Autumn 2012

Beatrice Warde: Manners and type

Sara De Bondt introduces a transcript of a rediscovered 1959 interview with Warde.

Beatrice Warde (1900-69) was an American typographic expert who was the publicity manager for the Monotype Corporation and editor of the Monotype Recorder and Newsletter for most of her career.

Well known for her essay ‘The Crystal Goblet’, and the broadsheet ‘This is a Printing Office’, she was also a prolific writer, researcher and public speaker. Here designer Sara De Bondt introduces a transcript of a rediscovered 1959 interview with Warde.

Portrait of Beatrice Warde, 1925, not long after her arrival in London. Photographer unknown.
Top: one of the spools of magnetic tape recording the Australian radio interview with Warde discovered by Sara De Bondt at St Bride Library. Photograph: John Bodkin.
From the archive of St Bride Library, London. Thanks to Dr Shelley Gruendler for caption information.

St_Brides_01

While preparing for the ‘Out of the Box’ archive event at St Bride Library, London (28 June), organised by Eye magazine, I discovered a small box of audio recordings in the library’s Beatrice Warde collection, writes Sara De Bondt.

I was allowed to copy digitally the magnetic tape of a radio interview with Warde, recorded in Adelaide, Australia, in 1959, so that Warde’s words could be heard in her own voice once again. The following text is an edited transcript of the interview. (Note that in the unedited version, some questions were asked twice: Warde’s answers have been spliced together to avoid repetition.)

Location map of Beatrice Warde’s Pimlico Wharf address, designed and cut by her close friend Eric Gill as a greetings card, Christmas 1934. From the archive of St Bride Library, London.

B Warde map_crop

Interviewer: One of the few women typographers in the world has just visited South Australia. Although Mrs Beatrice Warde was born in New York, she has been associated with the Monotype Corporation in London for over 30 years. Her career there has brought her into close co-operation with leading typographers and book designers from many countries. Mrs Warde, what does your work actually involve?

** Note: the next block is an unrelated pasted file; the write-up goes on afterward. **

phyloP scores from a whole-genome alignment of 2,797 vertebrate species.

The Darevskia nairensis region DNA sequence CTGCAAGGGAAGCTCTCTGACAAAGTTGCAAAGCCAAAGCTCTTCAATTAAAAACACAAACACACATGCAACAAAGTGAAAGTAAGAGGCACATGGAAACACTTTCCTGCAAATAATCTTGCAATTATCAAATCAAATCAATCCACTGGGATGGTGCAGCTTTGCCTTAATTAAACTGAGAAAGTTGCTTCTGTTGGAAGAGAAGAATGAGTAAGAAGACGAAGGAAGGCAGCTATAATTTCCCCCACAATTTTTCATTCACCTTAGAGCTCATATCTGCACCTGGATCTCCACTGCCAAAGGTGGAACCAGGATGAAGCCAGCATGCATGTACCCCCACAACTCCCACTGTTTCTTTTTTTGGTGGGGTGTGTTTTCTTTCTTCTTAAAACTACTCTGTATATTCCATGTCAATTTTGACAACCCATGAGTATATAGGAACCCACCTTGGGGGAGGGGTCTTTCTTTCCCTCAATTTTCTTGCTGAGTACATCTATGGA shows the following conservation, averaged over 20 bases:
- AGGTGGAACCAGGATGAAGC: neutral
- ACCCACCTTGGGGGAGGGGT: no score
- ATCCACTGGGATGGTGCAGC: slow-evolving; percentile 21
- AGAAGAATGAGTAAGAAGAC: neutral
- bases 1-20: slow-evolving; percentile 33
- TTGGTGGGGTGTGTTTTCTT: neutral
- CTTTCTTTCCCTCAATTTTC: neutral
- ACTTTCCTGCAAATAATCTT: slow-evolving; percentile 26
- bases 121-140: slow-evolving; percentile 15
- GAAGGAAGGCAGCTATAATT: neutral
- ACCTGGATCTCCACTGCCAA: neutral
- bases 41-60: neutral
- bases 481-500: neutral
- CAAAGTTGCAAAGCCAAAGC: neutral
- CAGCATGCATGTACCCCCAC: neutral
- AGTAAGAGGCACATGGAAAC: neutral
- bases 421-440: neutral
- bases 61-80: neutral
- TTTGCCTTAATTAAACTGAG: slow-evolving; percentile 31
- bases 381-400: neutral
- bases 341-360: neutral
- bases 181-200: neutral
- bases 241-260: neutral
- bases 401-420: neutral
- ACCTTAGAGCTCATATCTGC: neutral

Beatrice Warde: Well, it involves writing a good many articles and giving a good many lectures on the history and the design of the printed word, and advising innumerable people on how their printed matter should look: book publishers, periodical people, advertisers, professional people, all sorts of people.

I: Does this mean you had to go through the printing trade?

BW: No, the printing trade is barred to women, on the craftsman level. You can’t be apprenticed to the printing trade if you’re a woman, except in certain forms like binding and all that, and that’s been true for many centuries. But of course in design, anyone who has a good sense of design can make the grade if they know their stuff – whether he or she is a man or a woman …

I: When did you first become interested in the fine art of printing?

BW: Well, indirectly when I was a child of thirteen, at a progressive school in New York. They gave me a lettering pen and taught me the great secret of calligraphy and good handwriting, the italic hand and all that. And I found that it interests everyone in the shape of letters, and it led me into an interest in typography.

I: And what prompted you to start your career under a man’s name [Paul Beaujon]?

BW: Well, I wanted a pen name. I wasn’t quite sure at that time (which is a long time ago) that women would be taken quite as respectfully. I thought that if I was going to have a pen name, I might as well have a man, and I took a Frenchman’s at that, to make it a little more mysterious.

And they all thought this learned Frenchman wrote English remarkably well. They were particularly interested that he was quoting Lewis Carroll, they didn’t think that many elderly Frenchmen knew how to quote from The Hunting of the Snark.

I: It’s obvious that you have found your work absorbing and interesting. Is there any opening in this field for women?

BW: There is a considerable opening now in England, there are a number of brilliant typographic designers, and in America. But in the printing trade proper I was very much impressed to meet in Adelaide the only woman-employing printer in Australia, and one of the very few women-employing printers in the world. Mrs Clarke, whom I met at the Adelaide Business and Professional Women’s Club, is in charge of one of the smartest and best equipped small printing offices I have ever visited, and I was very delighted to meet her.

I: Was it a sudden decision to pursue your career in England?

BW: Well, in a way it was sudden and dramatic. I was the assistant librarian at a great typographic library in America, and we had an exhibition of modern typography, and some material came from England, which convinced me that the typographic future in design, particularly book design, was in London. What the Composing Machine, the Monotype Composing Machine, was doing made me realise that hand-setting of fine printing was relatively a thing of the past.

So I came and did freelance research work unaccompanied in England, and was eventually offered a job. [In fact, she was accompanied by her then husband, the printer and book designer Frederic Warde. They divorced two years after their arrival in England.]

I: What’s the main purpose of your visit to Australia?

BW: Well, really, [there are] two, I suppose. I’ve been invited to speak at a good many graphic arts groups, printing schools, university groups and places like that, about the look of the printed word. And as I go from place to place, I’m collecting examples of good-looking printed matter to take back to London, where I think they need to have more indication of the significance and good things that Australian typographers are now doing.